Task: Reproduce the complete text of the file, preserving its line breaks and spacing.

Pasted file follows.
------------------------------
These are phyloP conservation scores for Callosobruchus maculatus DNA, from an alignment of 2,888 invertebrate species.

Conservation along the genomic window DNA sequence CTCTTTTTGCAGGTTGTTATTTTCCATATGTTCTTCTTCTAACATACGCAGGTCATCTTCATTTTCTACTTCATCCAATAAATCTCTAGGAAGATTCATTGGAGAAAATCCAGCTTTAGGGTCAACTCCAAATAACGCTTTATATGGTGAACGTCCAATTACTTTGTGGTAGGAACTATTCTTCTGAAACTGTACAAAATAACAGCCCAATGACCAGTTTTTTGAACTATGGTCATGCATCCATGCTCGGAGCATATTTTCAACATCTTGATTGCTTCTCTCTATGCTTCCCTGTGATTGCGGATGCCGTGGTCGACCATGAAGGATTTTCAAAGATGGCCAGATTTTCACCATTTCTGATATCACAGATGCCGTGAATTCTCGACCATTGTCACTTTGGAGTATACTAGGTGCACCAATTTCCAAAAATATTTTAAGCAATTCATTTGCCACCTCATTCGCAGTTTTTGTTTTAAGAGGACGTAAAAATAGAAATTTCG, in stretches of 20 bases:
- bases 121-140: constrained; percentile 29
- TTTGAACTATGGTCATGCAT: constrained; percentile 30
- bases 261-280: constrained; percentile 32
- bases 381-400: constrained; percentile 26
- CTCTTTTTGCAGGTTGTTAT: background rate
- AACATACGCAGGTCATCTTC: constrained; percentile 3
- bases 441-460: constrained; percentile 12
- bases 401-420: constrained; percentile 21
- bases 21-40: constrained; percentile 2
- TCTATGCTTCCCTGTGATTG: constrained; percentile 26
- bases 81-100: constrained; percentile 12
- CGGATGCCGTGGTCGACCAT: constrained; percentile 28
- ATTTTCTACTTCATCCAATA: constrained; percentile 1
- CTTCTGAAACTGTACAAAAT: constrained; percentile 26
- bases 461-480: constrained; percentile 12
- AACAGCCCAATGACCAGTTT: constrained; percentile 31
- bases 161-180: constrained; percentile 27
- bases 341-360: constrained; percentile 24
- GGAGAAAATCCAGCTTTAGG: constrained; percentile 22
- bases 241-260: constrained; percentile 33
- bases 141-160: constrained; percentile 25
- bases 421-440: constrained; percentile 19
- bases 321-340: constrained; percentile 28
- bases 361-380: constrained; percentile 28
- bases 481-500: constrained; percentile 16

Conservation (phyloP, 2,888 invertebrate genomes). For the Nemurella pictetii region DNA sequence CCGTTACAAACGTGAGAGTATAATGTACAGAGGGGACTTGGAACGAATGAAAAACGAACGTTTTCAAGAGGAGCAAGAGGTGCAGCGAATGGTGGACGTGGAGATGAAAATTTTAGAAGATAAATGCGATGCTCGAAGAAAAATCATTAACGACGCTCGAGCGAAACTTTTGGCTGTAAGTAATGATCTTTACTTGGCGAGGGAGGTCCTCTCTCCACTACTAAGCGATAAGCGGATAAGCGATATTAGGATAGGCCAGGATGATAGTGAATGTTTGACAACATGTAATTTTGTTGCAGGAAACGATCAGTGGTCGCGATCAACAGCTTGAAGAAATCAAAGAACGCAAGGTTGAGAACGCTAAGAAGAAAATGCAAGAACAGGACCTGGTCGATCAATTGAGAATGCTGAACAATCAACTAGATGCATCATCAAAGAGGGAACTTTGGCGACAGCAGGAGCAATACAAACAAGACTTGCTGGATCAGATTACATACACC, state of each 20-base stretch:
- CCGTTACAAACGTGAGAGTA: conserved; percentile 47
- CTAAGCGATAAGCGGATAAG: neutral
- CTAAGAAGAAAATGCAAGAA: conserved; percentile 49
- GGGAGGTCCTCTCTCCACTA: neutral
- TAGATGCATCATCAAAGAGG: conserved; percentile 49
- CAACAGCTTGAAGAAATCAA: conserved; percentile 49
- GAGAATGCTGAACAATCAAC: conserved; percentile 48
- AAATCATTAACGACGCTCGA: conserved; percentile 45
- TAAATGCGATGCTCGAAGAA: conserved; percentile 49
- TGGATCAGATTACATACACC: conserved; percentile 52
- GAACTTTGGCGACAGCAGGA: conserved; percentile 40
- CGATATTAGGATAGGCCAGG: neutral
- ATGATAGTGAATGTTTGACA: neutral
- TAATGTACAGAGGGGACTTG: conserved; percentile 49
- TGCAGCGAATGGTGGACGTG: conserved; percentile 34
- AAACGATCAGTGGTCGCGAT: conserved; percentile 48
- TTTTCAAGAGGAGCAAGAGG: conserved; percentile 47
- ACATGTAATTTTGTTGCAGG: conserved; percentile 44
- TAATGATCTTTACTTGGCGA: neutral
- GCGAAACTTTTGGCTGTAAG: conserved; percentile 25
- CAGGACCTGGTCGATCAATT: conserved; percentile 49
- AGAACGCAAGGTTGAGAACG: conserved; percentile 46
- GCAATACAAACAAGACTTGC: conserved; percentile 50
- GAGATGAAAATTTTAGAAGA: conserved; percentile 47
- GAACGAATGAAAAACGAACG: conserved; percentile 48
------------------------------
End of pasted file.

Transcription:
These are phyloP conservation scores for Callosobruchus maculatus DNA, from an alignment of 2,888 invertebrate species.

Conservation along the genomic window DNA sequence CTCTTTTTGCAGGTTGTTATTTTCCATATGTTCTTCTTCTAACATACGCAGGTCATCTTCATTTTCTACTTCATCCAATAAATCTCTAGGAAGATTCATTGGAGAAAATCCAGCTTTAGGGTCAACTCCAAATAACGCTTTATATGGTGAACGTCCAATTACTTTGTGGTAGGAACTATTCTTCTGAAACTGTACAAAATAACAGCCCAATGACCAGTTTTTTGAACTATGGTCATGCATCCATGCTCGGAGCATATTTTCAACATCTTGATTGCTTCTCTCTATGCTTCCCTGTGATTGCGGATGCCGTGGTCGACCATGAAGGATTTTCAAAGATGGCCAGATTTTCACCATTTCTGATATCACAGATGCCGTGAATTCTCGACCATTGTCACTTTGGAGTATACTAGGTGCACCAATTTCCAAAAATATTTTAAGCAATTCATTTGCCACCTCATTCGCAGTTTTTGTTTTAAGAGGACGTAAAAATAGAAATTTCG, in stretches of 20 bases:
- bases 121-140: constrained; percentile 29
- TTTGAACTATGGTCATGCAT: constrained; percentile 30
- bases 261-280: constrained; percentile 32
- bases 381-400: constrained; percentile 26
- CTCTTTTTGCAGGTTGTTAT: background rate
- AACATACGCAGGTCATCTTC: constrained; percentile 3
- bases 441-460: constrained; percentile 12
- bases 401-420: constrained; percentile 21
- bases 21-40: constrained; percentile 2
- TCTATGCTTCCCTGTGATTG: constrained; percentile 26
- bases 81-100: constrained; percentile 12
- CGGATGCCGTGGTCGACCAT: constrained; percentile 28
- ATTTTCTACTTCATCCAATA: constrained; percentile 1
- CTTCTGAAACTGTACAAAAT: constrained; percentile 26
- bases 461-480: constrained; percentile 12
- AACAGCCCAATGACCAGTTT: constrained; percentile 31
- bases 161-180: constrained; percentile 27
- bases 341-360: constrained; percentile 24
- GGAGAAAATCCAGCTTTAGG: constrained; percentile 22
- bases 241-260: constrained; percentile 33
- bases 141-160: constrained; percentile 25
- bases 421-440: constrained; percentile 19
- bases 321-340: constrained; percentile 28
- bases 361-380: constrained; percentile 28
- bases 481-500: constrained; percentile 16

Conservation (phyloP, 2,888 invertebrate genomes). For the Nemurella pictetii region DNA sequence CCGTTACAAACGTGAGAGTATAATGTACAGAGGGGACTTGGAACGAATGAAAAACGAACGTTTTCAAGAGGAGCAAGAGGTGCAGCGAATGGTGGACGTGGAGATGAAAATTTTAGAAGATAAATGCGATGCTCGAAGAAAAATCATTAACGACGCTCGAGCGAAACTTTTGGCTGTAAGTAATGATCTTTACTTGGCGAGGGAGGTCCTCTCTCCACTACTAAGCGATAAGCGGATAAGCGATATTAGGATAGGCCAGGATGATAGTGAATGTTTGACAACATGTAATTTTGTTGCAGGAAACGATCAGTGGTCGCGATCAACAGCTTGAAGAAATCAAAGAACGCAAGGTTGAGAACGCTAAGAAGAAAATGCAAGAACAGGACCTGGTCGATCAATTGAGAATGCTGAACAATCAACTAGATGCATCATCAAAGAGGGAACTTTGGCGACAGCAGGAGCAATACAAACAAGACTTGCTGGATCAGATTACATACACC, state of each 20-base stretch:
- CCGTTACAAACGTGAGAGTA: conserved; percentile 47
- CTAAGCGATAAGCGGATAAG: neutral
- CTAAGAAGAAAATGCAAGAA: conserved; percentile 49
- GGGAGGTCCTCTCTCCACTA: neutral
- TAGATGCATCATCAAAGAGG: conserved; percentile 49
- CAACAGCTTGAAGAAATCAA: conserved; percentile 49
- GAGAATGCTGAACAATCAAC: conserved; percentile 48
- AAATCATTAACGACGCTCGA: conserved; percentile 45
- TAAATGCGATGCTCGAAGAA: conserved; percentile 49
- TGGATCAGATTACATACACC: conserved; percentile 52
- GAACTTTGGCGACAGCAGGA: conserved; percentile 40
- CGATATTAGGATAGGCCAGG: neutral
- ATGATAGTGAATGTTTGACA: neutral
- TAATGTACAGAGGGGACTTG: conserved; percentile 49
- TGCAGCGAATGGTGGACGTG: conserved; percentile 34
- AAACGATCAGTGGTCGCGAT: conserved; percentile 48
- TTTTCAAGAGGAGCAAGAGG: conserved; percentile 47
- ACATGTAATTTTGTTGCAGG: conserved; percentile 44
- TAATGATCTTTACTTGGCGA: neutral
- GCGAAACTTTTGGCTGTAAG: conserved; percentile 25
- CAGGACCTGGTCGATCAATT: conserved; percentile 49
- AGAACGCAAGGTTGAGAACG: conserved; percentile 46
- GCAATACAAACAAGACTTGC: conserved; percentile 50
- GAGATGAAAATTTTAGAAGA: conserved; percentile 47
- GAACGAATGAAAAACGAACG: conserved; percentile 48